Britain should turn its back on the European Court of Human Rights because its
rulings on the extradition of terrorist suspects risk undermining the
special relationship, a former US ambassador said.
By Jon Swaine, Christopher Hope and Duncan Gardham
10:00PM BST 09 Apr 2012
The court will rule on whether six men, including Abu Hamza, should be
extradited on terrorism charges to the US.
John Bolton, the American ambassador to the UN under George Bush, said:
“Britain should renounce the jurisdiction of this court. It’s a question of
what do British people want to do? Do you want to be an independent nation,
or do you want to be a county in Europe?
“This is just another example of Britain’s mistake in allowing European
institutions to develop to the extent they have. It is yet another
infringement on British sovereignty that undercuts its ability to cooperate
with the United States.
“It also calls into question the ability of Europe as a whole to be an
effective partner in the war against terrorism.”
Estimates obtained by The Daily Telegraph suggest that it has cost the
taxpayer £2.6 million to keep the six men in high-security jails. A further
£1.5 million is estimated to have been spent on legal costs, including legal
aid for the men, and thousands more on benefit claims for their families.
The men have been fighting extradition on human rights grounds for up to 14
Hamza is wanted in the US on 11 charges related to taking 16 hostages in Yemen
in 1998, promoting violent jihad in Afghanistan in 2001 and nationals wanted
in the US – Haroon Rashid Aswat, Babar Ahmad and Seyla Talha Ahsan – are
also fighting extradition, alongside Egyptian-born Adel Abdel Bary and
Khaled al-Fawwaz, from Saudi Arabia.
Al-Fawwaz, allegedly a close associate of Osama bin Laden, and Bary are both
wanted in connection with the 1998 embassy bombings in East Africa which
killed 223 people.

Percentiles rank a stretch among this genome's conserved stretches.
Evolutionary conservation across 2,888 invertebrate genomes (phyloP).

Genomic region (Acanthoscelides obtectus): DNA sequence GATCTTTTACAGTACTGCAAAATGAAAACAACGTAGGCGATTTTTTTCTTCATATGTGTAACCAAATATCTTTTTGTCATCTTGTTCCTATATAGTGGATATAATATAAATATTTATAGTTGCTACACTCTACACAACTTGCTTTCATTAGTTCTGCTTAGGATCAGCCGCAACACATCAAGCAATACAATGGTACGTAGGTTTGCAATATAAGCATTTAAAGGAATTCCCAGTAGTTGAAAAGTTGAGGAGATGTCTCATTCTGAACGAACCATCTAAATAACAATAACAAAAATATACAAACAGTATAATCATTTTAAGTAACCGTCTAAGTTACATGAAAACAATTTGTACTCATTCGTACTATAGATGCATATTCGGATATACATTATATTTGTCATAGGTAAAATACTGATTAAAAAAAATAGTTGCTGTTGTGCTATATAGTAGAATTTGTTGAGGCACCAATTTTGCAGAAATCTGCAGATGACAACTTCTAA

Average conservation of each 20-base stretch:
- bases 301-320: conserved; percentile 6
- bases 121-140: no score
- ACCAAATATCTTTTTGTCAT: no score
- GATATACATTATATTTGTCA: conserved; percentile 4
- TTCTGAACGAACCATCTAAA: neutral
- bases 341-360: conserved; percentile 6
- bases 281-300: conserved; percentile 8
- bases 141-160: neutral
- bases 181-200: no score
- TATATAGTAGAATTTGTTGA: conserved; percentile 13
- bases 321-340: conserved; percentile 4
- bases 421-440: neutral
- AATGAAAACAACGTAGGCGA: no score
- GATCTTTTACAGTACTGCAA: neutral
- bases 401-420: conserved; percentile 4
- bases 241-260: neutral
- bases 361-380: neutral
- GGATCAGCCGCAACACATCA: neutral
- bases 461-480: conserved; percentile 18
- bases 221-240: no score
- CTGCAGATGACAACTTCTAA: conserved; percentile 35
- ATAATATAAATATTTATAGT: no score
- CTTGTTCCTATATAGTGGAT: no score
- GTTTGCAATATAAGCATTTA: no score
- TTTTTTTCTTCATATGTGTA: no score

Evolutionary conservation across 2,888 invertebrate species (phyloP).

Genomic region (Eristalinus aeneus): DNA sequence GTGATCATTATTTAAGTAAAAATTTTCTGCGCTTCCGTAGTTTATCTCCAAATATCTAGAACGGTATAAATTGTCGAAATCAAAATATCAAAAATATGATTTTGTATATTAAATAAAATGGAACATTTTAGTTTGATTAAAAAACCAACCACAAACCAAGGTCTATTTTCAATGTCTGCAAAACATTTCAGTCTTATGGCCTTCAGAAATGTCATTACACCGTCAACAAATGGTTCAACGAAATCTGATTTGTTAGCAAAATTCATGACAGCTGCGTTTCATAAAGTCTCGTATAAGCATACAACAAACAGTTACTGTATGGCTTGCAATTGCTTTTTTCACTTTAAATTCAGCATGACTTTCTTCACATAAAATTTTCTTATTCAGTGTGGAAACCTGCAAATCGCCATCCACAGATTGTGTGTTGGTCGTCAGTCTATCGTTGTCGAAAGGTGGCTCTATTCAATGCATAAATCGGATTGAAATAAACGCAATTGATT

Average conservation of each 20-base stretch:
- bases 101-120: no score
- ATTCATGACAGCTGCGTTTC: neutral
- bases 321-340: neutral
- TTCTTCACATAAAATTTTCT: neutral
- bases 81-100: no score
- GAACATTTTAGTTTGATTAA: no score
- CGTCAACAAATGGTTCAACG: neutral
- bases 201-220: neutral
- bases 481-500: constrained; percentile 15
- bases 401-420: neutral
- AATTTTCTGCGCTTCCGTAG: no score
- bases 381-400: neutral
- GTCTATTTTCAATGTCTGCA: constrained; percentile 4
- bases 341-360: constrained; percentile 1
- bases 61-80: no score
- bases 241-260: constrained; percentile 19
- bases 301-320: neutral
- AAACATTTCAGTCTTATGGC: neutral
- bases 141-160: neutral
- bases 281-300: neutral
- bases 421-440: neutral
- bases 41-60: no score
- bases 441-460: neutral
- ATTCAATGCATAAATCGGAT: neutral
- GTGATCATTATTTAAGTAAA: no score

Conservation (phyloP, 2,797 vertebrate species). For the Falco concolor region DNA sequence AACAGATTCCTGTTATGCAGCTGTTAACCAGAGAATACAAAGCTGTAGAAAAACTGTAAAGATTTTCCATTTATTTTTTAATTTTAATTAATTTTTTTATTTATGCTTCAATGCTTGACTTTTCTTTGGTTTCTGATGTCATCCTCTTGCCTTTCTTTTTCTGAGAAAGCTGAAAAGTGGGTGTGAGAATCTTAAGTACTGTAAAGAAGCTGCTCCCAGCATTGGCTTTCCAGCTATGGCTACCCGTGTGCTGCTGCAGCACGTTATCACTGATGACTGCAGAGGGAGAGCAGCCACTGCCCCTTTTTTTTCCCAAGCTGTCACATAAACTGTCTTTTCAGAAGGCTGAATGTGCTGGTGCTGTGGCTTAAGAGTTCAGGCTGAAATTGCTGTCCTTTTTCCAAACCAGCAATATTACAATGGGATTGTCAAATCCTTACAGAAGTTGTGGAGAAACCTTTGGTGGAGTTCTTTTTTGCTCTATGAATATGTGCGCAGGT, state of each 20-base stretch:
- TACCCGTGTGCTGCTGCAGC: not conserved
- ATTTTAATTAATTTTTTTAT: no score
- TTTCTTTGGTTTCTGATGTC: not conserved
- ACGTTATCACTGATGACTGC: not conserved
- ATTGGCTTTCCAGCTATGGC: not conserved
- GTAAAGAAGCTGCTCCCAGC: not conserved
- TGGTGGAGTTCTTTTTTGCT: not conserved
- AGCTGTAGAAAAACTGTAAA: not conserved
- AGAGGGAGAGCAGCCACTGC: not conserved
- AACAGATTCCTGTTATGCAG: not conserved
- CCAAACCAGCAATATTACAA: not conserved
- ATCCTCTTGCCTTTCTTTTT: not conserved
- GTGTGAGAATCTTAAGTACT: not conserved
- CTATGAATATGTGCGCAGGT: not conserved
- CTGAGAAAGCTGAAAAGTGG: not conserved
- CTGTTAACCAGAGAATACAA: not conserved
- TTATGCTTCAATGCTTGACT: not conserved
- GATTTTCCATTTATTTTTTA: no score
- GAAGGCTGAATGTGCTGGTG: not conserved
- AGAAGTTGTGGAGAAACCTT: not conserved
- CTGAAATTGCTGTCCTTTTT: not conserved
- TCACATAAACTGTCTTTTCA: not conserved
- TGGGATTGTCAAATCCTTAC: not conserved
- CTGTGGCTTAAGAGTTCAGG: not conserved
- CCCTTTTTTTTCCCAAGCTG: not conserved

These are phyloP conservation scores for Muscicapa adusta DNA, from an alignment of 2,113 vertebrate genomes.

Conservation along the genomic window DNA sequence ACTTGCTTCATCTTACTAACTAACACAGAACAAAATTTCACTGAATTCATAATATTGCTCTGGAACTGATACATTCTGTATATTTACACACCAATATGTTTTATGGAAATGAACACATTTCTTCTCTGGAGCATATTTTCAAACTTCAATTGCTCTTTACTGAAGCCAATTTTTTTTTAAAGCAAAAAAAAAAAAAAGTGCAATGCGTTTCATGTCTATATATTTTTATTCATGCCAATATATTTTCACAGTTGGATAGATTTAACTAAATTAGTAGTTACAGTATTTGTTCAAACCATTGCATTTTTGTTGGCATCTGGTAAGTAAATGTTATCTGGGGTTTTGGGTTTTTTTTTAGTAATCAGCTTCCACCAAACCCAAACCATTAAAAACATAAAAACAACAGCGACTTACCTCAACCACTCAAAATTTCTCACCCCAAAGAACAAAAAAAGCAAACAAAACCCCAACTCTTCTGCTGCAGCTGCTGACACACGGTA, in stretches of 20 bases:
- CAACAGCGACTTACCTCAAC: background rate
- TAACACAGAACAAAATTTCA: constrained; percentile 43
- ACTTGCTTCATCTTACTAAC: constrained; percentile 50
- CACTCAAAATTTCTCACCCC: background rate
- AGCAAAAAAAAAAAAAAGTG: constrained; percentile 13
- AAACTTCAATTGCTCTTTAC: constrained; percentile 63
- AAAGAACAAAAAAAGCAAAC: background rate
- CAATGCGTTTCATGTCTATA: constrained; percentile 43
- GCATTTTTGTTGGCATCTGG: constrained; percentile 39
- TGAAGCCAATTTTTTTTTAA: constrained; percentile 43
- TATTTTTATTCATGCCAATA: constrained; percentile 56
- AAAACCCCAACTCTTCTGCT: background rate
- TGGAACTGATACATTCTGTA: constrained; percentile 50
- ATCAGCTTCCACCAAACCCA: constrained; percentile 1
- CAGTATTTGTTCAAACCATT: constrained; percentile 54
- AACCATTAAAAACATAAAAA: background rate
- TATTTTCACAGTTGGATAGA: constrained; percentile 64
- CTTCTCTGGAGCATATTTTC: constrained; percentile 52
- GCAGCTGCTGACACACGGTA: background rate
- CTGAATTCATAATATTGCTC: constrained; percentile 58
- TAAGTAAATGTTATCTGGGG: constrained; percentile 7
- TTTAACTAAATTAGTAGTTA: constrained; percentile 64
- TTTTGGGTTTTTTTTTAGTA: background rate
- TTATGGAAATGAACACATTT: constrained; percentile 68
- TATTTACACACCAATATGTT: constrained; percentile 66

All six have been indicted on charges of alleged terrorism in the US and argue
that the conditions of their detention in a “supermax” prison would amount
to inhuman and degrading treatment under Article 3 of the Human Rights code.
The regime, originally designed to remove troublesome prisoners from the main
prison population, involves life in solitary confinement in a cell measuring
11ft 5ins by 6ft 6ins for 23 hours a day. Prisoners are fed through the door
and allowed out for only one hour a day to exercise alone in a concrete pen.
Hamza, who would not be incarcerated in one of the prisons because of his
disability, says that a sentence of life without parole would amount to a
breach of his human rights.
Last night Conservative MPs urged the Government had to replace European human
rights laws with a British Bill of Rights.
Dover MP Charlie Elphicke said: “This is a crazy waste of money, and shows
once again why we need a British Bill of Rights. People will find it
Nick de Bois MP, a member of the Commons justice committee, added: “We have a
very distorted system that allows taxpayers to pay an obscene amount of
money as a result of the discredited European justice system exploited by
these suspect terrorists.”
Mark Pritchard MP, said Hamza’s original student visa must be “the most costly
ever granted”, adding: “If he had been asked to return to Egypt after his
studies in Brighton in the 1980s, the British taxpayer would not now be
footing this huge bill.”
Keith Vaz MP, the Labour chairman of the Commons’ Home affairs select
committee, said it was a “cause for concern” that it was taking so long to
extradite people Britons to face charges, compared with France.
He said: “The contrast between what President Sarkozy has been doing – using
his powers to deport people – where we take a long time is a cause for
“We need to look at primary legislation. We need to examine what is happening
in other countries. We are the only country that can remove people slowly.”
Charles Stimson, Deputy Assistant Defence Secretary for Detainee Affairs under
George W. Bush, added: “We have a special relationship and it needs to
continue. But I’m hopeful that the momentum is toward bringing them here.
“This is a special case and Abu Hamza is clearly dangerous and we have
legitimate law-enforcement interests in bringing him here to face federal
Richard Perle, another former Bush administration official, said: “I sincerely
hope the court does not make this judgment, as I am sure it would then be
invoked in every other case. But if it forced to choose, then the UK should
certainly ignore it. I don’t know of any mechanism by which the court could
He added: “The relationship between the US and UK is large enough to survive
this, but it would do real damage.”
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